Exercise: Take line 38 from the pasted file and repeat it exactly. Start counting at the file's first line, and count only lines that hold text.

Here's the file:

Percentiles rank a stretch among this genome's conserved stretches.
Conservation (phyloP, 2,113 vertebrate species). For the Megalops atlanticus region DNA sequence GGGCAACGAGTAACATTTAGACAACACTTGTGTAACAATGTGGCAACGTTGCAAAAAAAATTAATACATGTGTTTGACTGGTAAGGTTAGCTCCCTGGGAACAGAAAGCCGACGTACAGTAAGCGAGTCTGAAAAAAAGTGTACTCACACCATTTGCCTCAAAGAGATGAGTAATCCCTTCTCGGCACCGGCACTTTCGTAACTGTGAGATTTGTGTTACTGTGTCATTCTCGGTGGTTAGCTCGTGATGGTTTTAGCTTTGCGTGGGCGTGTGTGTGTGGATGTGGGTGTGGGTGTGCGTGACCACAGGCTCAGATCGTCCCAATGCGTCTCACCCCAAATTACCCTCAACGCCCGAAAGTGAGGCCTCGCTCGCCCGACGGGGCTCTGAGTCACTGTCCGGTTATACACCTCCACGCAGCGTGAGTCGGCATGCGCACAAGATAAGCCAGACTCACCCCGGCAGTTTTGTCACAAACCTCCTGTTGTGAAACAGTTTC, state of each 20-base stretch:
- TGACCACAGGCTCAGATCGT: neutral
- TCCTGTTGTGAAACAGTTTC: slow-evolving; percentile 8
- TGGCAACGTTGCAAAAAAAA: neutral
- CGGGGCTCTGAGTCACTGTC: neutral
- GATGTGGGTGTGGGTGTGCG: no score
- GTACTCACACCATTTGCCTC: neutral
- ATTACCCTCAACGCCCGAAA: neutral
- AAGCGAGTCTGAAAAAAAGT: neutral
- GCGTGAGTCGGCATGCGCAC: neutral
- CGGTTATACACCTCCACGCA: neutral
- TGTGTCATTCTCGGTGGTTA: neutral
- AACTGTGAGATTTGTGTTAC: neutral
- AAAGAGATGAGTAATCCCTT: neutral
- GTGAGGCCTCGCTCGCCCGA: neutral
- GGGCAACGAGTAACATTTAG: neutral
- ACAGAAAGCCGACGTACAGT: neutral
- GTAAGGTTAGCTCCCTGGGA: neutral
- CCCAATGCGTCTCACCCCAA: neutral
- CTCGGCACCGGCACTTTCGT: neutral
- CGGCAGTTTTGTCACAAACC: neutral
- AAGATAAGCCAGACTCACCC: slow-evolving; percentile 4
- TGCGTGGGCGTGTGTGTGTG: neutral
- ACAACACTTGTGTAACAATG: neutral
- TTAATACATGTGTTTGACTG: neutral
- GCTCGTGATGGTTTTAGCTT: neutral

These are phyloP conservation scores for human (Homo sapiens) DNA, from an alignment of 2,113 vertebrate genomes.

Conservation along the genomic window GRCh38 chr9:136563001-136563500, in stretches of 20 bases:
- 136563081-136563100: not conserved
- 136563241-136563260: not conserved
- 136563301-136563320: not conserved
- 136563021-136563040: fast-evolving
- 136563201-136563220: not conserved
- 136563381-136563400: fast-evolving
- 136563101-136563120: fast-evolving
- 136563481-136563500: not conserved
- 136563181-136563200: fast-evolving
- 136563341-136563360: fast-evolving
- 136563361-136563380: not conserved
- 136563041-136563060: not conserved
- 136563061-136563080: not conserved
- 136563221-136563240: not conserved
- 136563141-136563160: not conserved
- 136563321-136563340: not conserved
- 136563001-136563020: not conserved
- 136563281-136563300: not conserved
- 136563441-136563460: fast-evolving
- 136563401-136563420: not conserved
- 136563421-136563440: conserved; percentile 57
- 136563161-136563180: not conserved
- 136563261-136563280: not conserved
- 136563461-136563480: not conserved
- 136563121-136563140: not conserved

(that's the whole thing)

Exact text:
- 136563181-136563200: fast-evolving